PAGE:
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English: poem analysis

Poem analysis

Read the poem below, then answer the questions at the end. I have also recorded a reading of
the poem if you would prefer to also listen to it.
Remember to follow the 3-step method! It will help as you go to answer the questions at the
end; I promise.
1. Read the poem!
• No seriously. Read through the poem once. You don’t know what a poem is about if you
don’t read it.
2. Identify the literal meaning
• What is the poem about? Like, what is the poem lit-er-all-lee talking about?
3. Find the deeper meaning
• Okay. Now that you know what the poem is literally saying, look deeper. Find out what
messages may be hidden in the poem.
• Do this by using/identifying figurative language!
• Do this by looking at the form of the poem!
by Linda Hogan
From water’s broken mirror
we pulled it,
alive and shining,
gasping the painful other element of air.
It was not just fish.
There was more.
It was hawk, once wild with
hunger, sharp talons
locked into the dying twist
and scale of fish,
its long bones
trailing like a ghost
behind fins
through the dark, cold water.
It was beautiful, that water,
like a silver coin stretched thin
enough to feed us all,
smooth as skin before anyone knew
the undertow’s rough hands
lived inside it, working everything down
to its absence,
and water is never lonely;
it holds so many.
It says, come close, you who want to swallow me;
already I am part of you.
Come near. I will shape myself around you
so soft, so calm
I will carry you
down to a world you never knew or dreamed,
I will gather you
into the hands of something stronger,
older, deeper.
1. What is the theme of the poem? Use textual evidence to support your
• A theme is the message about life that the writer wants to communicate. because readers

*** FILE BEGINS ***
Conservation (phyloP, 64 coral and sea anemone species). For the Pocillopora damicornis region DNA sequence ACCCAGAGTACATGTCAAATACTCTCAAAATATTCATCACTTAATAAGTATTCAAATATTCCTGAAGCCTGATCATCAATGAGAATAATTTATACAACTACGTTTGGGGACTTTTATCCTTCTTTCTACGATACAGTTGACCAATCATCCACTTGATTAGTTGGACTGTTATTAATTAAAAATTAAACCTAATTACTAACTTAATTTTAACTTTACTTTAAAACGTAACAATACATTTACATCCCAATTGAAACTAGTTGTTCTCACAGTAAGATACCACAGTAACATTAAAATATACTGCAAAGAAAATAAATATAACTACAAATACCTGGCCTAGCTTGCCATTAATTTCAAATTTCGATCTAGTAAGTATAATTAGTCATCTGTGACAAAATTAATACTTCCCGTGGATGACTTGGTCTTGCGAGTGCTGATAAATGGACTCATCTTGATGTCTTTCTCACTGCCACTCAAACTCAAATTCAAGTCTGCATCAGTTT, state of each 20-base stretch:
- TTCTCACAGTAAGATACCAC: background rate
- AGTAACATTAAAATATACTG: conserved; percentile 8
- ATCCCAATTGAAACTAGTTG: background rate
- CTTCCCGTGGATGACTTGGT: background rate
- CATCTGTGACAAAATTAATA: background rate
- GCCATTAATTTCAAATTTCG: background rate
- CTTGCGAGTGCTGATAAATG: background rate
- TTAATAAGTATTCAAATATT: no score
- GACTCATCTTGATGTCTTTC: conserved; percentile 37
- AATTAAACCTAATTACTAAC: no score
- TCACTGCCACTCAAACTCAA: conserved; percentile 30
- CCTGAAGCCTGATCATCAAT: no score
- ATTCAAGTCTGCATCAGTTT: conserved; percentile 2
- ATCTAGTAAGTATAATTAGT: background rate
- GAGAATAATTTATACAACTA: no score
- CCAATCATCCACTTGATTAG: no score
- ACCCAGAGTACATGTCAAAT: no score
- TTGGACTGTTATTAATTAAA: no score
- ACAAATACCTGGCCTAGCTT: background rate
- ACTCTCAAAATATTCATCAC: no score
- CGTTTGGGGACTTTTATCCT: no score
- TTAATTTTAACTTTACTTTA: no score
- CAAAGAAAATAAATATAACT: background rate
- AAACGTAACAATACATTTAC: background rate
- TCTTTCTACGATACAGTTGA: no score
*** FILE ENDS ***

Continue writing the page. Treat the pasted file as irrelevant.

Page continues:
make inferences to discover a theme, a work may reveal different meanings to different
readers. Your interpretation of a theme will be valid if you base it on evidence from the
• Look at the poem on a literal and figurative level to help you with this.
o For further ideas/help, look at metaphors and similes, images, details, mood,
personification, and even the title of the work. The author has left clues throughout
the whole poem of what she wants you to understand.
2. Interpret and explain what is meant by the lines “and water is never lonely, /
it holds so many.” Support your interpretation with evidence from other lines.
3. What does the water symbolize? Cite evidence to support your answer.
• A symbol is something that stands for or represents something beyond itself.
• Review the descriptions of water in the poem for help/ideas.
4. Consider how the images of water develop throughout the poem, from an
inanimate object to a powerful living force. How does the water change? What
does this add to the meaning of the poem?
• Think about the images used and why the poet used those images–ie. “broken
mirror”, “smooth as skin”, “like a silver coin…”, etc.
5. Look at the plea and promise the water makes at the end of the poem. What
does the water want? What does it offer?
• Hint, this involves some personification. The water speaks to the reader. Think about
why the poet gave the water a voice. Think about why the poet gave water a voice.
You may use your golden rules packet for Figurative Language. You can also talk about the
poem with family and friends to help you get ideas. I want you to each submit your own,
individual work though! You may also ask me if you have questions.
Again, a lot of this is up to you to interpret. The fun part about poetry is that there is no
wrong answer; you just have to back up your ideas with evidence from the text. 🙂 Have fun!
There is a lot you can talk about with this poem. Honestly, I love the caesuras in it. They add
a lot of deeper meaning to the lines. Caesura–now that’s a fun word to look up!